Generative AI is already getting good at spitting out basic code. But 2024 will be the year in which AI truly redefines how software development works. Smarter, more robust LLMs – built directly into commercial products like Microsoft’s CoPilot – will reshape the entire software development field. Along with redefining how it’s taught. 

A software engineer uses a Mac and second screen to code

What's imperative here though, is that we succeed in combining the strengths of humans and machines in the software development process.  

Artificial intelligence may write (parts of the) code. But to really improve efficiency and effectiveness, we have to ensure that humans will always be in the loop. That’s why we need to start thinking of AI as the tool, rather than the solution. Adobe Photoshop didn’t replace designers, for instance. It just made their work much more powerful.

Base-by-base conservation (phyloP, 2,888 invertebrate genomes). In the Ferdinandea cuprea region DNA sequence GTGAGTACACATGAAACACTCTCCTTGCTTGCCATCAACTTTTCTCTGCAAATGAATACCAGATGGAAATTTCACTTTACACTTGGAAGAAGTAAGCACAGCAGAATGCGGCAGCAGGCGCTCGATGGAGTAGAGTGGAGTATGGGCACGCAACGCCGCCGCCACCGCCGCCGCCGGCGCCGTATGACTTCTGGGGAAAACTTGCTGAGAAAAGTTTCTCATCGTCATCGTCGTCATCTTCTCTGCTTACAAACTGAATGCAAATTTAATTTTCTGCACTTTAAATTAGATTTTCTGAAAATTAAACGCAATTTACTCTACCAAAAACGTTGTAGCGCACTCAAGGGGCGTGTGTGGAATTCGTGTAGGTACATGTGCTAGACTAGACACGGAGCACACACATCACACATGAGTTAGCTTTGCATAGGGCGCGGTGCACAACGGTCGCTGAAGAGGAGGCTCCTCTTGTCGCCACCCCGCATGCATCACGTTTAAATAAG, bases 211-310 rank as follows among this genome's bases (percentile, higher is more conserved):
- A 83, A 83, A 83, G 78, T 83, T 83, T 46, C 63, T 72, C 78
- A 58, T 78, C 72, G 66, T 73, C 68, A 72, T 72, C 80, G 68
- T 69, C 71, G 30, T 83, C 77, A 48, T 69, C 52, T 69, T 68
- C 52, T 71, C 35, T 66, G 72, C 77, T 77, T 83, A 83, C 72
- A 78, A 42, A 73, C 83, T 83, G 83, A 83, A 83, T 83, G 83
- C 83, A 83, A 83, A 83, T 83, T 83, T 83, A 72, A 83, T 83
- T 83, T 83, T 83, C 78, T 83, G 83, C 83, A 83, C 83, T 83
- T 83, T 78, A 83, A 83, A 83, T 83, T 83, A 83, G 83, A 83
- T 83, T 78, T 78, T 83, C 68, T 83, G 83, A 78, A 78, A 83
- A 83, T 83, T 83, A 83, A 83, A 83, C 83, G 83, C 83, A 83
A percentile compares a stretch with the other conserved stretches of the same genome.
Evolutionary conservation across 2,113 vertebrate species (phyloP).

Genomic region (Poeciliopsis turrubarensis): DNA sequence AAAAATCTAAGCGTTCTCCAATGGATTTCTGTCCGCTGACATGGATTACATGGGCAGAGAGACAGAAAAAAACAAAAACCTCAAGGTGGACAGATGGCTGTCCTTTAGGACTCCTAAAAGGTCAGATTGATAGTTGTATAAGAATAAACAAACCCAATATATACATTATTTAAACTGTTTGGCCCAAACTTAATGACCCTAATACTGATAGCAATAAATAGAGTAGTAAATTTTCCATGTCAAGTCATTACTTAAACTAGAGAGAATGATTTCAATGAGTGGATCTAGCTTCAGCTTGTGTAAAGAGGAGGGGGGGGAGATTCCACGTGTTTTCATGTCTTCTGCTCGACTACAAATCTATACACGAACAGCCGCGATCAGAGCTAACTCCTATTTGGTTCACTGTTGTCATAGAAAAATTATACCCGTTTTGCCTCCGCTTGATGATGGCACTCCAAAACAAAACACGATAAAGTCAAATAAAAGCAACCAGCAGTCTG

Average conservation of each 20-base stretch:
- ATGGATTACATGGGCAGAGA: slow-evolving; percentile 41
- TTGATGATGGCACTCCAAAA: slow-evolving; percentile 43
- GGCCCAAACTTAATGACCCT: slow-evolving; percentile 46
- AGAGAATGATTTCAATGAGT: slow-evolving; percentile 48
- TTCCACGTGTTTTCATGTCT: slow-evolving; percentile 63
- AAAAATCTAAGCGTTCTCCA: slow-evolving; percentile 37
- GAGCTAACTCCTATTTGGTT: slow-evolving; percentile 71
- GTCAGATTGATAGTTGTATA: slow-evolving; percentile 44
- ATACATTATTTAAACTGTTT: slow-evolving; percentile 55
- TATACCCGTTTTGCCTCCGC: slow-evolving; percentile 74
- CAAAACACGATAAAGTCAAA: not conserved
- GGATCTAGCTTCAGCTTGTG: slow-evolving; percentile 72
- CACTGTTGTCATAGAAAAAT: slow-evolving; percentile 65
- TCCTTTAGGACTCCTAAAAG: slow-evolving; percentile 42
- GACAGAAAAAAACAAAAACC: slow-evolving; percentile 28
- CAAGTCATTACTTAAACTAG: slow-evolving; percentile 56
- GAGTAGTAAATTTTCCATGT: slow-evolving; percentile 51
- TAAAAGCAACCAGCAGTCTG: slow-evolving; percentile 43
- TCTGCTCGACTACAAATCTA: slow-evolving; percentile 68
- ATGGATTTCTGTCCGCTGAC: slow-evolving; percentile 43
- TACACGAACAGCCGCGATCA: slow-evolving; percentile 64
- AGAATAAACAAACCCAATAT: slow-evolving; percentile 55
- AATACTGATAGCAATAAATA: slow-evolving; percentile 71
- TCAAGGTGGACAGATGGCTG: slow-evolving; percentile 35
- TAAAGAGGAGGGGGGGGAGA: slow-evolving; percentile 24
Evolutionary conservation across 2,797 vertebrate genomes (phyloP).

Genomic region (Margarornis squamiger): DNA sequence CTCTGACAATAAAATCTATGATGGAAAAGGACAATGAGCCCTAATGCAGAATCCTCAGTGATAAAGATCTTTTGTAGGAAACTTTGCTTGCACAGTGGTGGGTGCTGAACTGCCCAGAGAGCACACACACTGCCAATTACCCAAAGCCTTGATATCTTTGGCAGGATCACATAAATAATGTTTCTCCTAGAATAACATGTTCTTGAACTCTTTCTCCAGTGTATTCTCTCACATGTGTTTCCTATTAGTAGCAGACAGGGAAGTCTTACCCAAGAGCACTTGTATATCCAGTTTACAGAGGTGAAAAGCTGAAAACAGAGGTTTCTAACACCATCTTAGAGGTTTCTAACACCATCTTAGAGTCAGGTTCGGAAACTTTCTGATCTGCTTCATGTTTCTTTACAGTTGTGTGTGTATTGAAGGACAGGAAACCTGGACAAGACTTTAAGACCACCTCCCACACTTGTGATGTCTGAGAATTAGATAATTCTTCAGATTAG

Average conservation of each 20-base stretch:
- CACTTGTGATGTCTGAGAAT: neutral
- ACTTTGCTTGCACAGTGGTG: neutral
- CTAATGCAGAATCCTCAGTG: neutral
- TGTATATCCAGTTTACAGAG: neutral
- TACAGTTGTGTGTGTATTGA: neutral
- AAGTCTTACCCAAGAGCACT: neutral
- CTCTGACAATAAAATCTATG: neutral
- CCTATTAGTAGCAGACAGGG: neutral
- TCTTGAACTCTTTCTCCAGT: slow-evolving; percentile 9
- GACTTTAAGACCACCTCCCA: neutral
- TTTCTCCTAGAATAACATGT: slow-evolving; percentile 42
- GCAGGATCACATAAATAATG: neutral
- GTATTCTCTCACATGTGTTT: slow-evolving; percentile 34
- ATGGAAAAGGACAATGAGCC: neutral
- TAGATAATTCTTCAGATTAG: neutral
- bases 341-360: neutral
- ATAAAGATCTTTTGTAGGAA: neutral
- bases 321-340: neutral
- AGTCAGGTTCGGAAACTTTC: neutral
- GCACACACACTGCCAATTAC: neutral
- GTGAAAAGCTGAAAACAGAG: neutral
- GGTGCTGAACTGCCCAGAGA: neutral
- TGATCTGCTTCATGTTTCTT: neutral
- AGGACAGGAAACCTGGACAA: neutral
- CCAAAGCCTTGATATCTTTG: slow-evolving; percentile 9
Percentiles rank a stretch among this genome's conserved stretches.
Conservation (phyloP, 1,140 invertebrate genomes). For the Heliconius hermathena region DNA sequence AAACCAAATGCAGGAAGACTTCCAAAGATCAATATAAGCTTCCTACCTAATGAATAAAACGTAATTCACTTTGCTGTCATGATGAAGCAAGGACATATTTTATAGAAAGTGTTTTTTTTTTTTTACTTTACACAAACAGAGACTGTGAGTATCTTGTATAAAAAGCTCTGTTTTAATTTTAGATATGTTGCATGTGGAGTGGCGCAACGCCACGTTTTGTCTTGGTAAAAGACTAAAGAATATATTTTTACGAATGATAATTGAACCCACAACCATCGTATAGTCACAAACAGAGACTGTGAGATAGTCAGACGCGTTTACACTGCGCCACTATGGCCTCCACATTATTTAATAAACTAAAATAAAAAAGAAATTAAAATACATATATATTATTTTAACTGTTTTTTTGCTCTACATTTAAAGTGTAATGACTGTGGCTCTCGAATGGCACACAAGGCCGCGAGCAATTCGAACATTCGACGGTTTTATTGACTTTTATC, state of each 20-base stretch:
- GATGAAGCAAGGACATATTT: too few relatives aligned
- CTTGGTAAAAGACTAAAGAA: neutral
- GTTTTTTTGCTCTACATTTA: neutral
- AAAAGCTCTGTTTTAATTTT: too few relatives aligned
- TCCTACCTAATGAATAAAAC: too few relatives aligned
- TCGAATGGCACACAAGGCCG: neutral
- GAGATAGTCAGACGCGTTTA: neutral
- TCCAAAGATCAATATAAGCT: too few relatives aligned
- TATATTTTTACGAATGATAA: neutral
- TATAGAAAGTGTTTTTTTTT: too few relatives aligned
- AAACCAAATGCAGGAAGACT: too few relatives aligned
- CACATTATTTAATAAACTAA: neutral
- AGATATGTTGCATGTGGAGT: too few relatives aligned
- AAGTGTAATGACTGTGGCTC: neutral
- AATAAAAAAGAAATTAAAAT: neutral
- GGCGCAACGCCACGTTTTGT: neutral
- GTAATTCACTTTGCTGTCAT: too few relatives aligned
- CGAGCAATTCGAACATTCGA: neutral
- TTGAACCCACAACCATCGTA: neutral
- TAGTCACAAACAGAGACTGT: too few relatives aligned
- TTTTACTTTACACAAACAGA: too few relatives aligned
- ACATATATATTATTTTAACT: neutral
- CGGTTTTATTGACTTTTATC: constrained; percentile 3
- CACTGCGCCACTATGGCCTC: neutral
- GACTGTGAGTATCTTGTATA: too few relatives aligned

‘2024 will be the year in which AI redefines how software development works...The challenge will be finding the optimum combination of humans and machines’. 

That human part of the equation is going to be key to managing AI use in customer-facing contexts too. Call centres that use solutions based on large language models, for example, will need to find ways to give customers and regulators confidence that those models don’t have bias or inaccuracies. Or, in Chevrolet’s case, that customers don’t use AI chatbots to their own ends

Ultimately, this is about finding an optimum combination of humans and machines, with the right safeguards in place to create real benefits for business and society – while preventing any rogue deployments.  

3. Data lineage holds AI content to account